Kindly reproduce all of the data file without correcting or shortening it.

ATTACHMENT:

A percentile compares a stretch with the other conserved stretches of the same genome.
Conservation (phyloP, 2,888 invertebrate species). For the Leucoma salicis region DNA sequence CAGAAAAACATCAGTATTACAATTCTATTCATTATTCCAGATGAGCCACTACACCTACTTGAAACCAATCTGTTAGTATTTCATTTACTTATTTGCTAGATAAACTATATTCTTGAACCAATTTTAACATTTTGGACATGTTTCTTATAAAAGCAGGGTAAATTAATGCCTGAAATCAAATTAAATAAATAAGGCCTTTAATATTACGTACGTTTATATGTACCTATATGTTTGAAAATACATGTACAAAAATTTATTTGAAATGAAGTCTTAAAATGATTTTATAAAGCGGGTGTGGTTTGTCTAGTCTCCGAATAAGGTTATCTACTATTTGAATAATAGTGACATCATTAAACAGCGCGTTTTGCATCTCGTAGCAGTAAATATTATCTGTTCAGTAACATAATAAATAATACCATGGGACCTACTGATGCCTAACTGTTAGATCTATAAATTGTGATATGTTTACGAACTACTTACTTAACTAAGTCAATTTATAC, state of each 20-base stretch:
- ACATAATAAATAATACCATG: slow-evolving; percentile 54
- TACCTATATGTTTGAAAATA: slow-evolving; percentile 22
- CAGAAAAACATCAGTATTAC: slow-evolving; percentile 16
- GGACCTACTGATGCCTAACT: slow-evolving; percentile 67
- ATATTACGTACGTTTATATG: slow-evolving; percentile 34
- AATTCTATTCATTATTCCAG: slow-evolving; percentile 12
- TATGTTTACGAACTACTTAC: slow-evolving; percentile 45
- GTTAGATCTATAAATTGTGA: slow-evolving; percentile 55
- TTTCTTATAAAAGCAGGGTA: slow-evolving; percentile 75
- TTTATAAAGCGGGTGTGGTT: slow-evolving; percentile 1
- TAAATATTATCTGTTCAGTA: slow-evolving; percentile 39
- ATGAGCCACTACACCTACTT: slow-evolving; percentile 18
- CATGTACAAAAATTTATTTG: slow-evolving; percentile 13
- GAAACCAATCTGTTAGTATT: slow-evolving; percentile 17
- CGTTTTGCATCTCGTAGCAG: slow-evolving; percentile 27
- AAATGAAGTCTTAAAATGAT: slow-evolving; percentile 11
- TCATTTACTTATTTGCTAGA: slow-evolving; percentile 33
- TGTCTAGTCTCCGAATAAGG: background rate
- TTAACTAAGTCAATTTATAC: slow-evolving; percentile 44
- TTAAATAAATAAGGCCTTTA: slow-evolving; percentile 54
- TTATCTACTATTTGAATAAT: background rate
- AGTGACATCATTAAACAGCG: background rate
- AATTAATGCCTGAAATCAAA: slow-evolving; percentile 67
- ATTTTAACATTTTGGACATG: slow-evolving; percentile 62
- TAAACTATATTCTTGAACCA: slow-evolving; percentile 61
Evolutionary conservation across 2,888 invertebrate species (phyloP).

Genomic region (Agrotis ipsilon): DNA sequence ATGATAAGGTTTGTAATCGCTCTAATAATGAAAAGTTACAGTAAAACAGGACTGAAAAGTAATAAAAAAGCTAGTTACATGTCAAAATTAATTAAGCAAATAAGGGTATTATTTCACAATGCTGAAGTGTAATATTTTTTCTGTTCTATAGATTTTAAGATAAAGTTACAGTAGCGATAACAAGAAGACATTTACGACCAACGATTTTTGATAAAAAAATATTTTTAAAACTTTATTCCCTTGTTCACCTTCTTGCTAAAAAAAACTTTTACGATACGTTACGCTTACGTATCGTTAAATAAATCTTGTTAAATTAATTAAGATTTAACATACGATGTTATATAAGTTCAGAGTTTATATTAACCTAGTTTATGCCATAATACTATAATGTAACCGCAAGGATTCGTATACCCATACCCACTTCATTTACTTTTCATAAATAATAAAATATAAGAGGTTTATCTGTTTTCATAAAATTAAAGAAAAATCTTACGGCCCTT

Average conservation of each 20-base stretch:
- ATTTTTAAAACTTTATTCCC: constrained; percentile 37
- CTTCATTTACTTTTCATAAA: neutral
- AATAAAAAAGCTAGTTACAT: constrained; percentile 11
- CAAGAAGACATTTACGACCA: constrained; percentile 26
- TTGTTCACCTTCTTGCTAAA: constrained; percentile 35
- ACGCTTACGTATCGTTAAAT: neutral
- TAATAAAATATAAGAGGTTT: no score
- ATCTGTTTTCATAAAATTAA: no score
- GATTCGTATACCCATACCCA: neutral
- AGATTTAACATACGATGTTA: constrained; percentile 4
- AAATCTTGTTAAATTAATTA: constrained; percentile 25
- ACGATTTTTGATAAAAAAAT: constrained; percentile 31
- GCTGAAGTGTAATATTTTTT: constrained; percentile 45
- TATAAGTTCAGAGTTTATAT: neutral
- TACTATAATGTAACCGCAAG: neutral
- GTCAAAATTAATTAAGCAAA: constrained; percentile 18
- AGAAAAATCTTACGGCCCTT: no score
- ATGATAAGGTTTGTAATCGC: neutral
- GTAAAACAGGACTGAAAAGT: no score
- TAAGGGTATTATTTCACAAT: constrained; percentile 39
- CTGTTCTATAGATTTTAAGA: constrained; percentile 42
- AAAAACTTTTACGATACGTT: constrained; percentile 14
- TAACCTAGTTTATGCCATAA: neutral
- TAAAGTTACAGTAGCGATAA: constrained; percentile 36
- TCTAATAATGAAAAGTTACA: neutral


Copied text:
A percentile compares a stretch with the other conserved stretches of the same genome.
Conservation (phyloP, 2,888 invertebrate species). For the Leucoma salicis region DNA sequence CAGAAAAACATCAGTATTACAATTCTATTCATTATTCCAGATGAGCCACTACACCTACTTGAAACCAATCTGTTAGTATTTCATTTACTTATTTGCTAGATAAACTATATTCTTGAACCAATTTTAACATTTTGGACATGTTTCTTATAAAAGCAGGGTAAATTAATGCCTGAAATCAAATTAAATAAATAAGGCCTTTAATATTACGTACGTTTATATGTACCTATATGTTTGAAAATACATGTACAAAAATTTATTTGAAATGAAGTCTTAAAATGATTTTATAAAGCGGGTGTGGTTTGTCTAGTCTCCGAATAAGGTTATCTACTATTTGAATAATAGTGACATCATTAAACAGCGCGTTTTGCATCTCGTAGCAGTAAATATTATCTGTTCAGTAACATAATAAATAATACCATGGGACCTACTGATGCCTAACTGTTAGATCTATAAATTGTGATATGTTTACGAACTACTTACTTAACTAAGTCAATTTATAC, state of each 20-base stretch:
- ACATAATAAATAATACCATG: slow-evolving; percentile 54
- TACCTATATGTTTGAAAATA: slow-evolving; percentile 22
- CAGAAAAACATCAGTATTAC: slow-evolving; percentile 16
- GGACCTACTGATGCCTAACT: slow-evolving; percentile 67
- ATATTACGTACGTTTATATG: slow-evolving; percentile 34
- AATTCTATTCATTATTCCAG: slow-evolving; percentile 12
- TATGTTTACGAACTACTTAC: slow-evolving; percentile 45
- GTTAGATCTATAAATTGTGA: slow-evolving; percentile 55
- TTTCTTATAAAAGCAGGGTA: slow-evolving; percentile 75
- TTTATAAAGCGGGTGTGGTT: slow-evolving; percentile 1
- TAAATATTATCTGTTCAGTA: slow-evolving; percentile 39
- ATGAGCCACTACACCTACTT: slow-evolving; percentile 18
- CATGTACAAAAATTTATTTG: slow-evolving; percentile 13
- GAAACCAATCTGTTAGTATT: slow-evolving; percentile 17
- CGTTTTGCATCTCGTAGCAG: slow-evolving; percentile 27
- AAATGAAGTCTTAAAATGAT: slow-evolving; percentile 11
- TCATTTACTTATTTGCTAGA: slow-evolving; percentile 33
- TGTCTAGTCTCCGAATAAGG: background rate
- TTAACTAAGTCAATTTATAC: slow-evolving; percentile 44
- TTAAATAAATAAGGCCTTTA: slow-evolving; percentile 54
- TTATCTACTATTTGAATAAT: background rate
- AGTGACATCATTAAACAGCG: background rate
- AATTAATGCCTGAAATCAAA: slow-evolving; percentile 67
- ATTTTAACATTTTGGACATG: slow-evolving; percentile 62
- TAAACTATATTCTTGAACCA: slow-evolving; percentile 61
Evolutionary conservation across 2,888 invertebrate species (phyloP).

Genomic region (Agrotis ipsilon): DNA sequence ATGATAAGGTTTGTAATCGCTCTAATAATGAAAAGTTACAGTAAAACAGGACTGAAAAGTAATAAAAAAGCTAGTTACATGTCAAAATTAATTAAGCAAATAAGGGTATTATTTCACAATGCTGAAGTGTAATATTTTTTCTGTTCTATAGATTTTAAGATAAAGTTACAGTAGCGATAACAAGAAGACATTTACGACCAACGATTTTTGATAAAAAAATATTTTTAAAACTTTATTCCCTTGTTCACCTTCTTGCTAAAAAAAACTTTTACGATACGTTACGCTTACGTATCGTTAAATAAATCTTGTTAAATTAATTAAGATTTAACATACGATGTTATATAAGTTCAGAGTTTATATTAACCTAGTTTATGCCATAATACTATAATGTAACCGCAAGGATTCGTATACCCATACCCACTTCATTTACTTTTCATAAATAATAAAATATAAGAGGTTTATCTGTTTTCATAAAATTAAAGAAAAATCTTACGGCCCTT

Average conservation of each 20-base stretch:
- ATTTTTAAAACTTTATTCCC: constrained; percentile 37
- CTTCATTTACTTTTCATAAA: neutral
- AATAAAAAAGCTAGTTACAT: constrained; percentile 11
- CAAGAAGACATTTACGACCA: constrained; percentile 26
- TTGTTCACCTTCTTGCTAAA: constrained; percentile 35
- ACGCTTACGTATCGTTAAAT: neutral
- TAATAAAATATAAGAGGTTT: no score
- ATCTGTTTTCATAAAATTAA: no score
- GATTCGTATACCCATACCCA: neutral
- AGATTTAACATACGATGTTA: constrained; percentile 4
- AAATCTTGTTAAATTAATTA: constrained; percentile 25
- ACGATTTTTGATAAAAAAAT: constrained; percentile 31
- GCTGAAGTGTAATATTTTTT: constrained; percentile 45
- TATAAGTTCAGAGTTTATAT: neutral
- TACTATAATGTAACCGCAAG: neutral
- GTCAAAATTAATTAAGCAAA: constrained; percentile 18
- AGAAAAATCTTACGGCCCTT: no score
- ATGATAAGGTTTGTAATCGC: neutral
- GTAAAACAGGACTGAAAAGT: no score
- TAAGGGTATTATTTCACAAT: constrained; percentile 39
- CTGTTCTATAGATTTTAAGA: constrained; percentile 42
- AAAAACTTTTACGATACGTT: constrained; percentile 14
- TAACCTAGTTTATGCCATAA: neutral
- TAAAGTTACAGTAGCGATAA: constrained; percentile 36
- TCTAATAATGAAAAGTTACA: neutral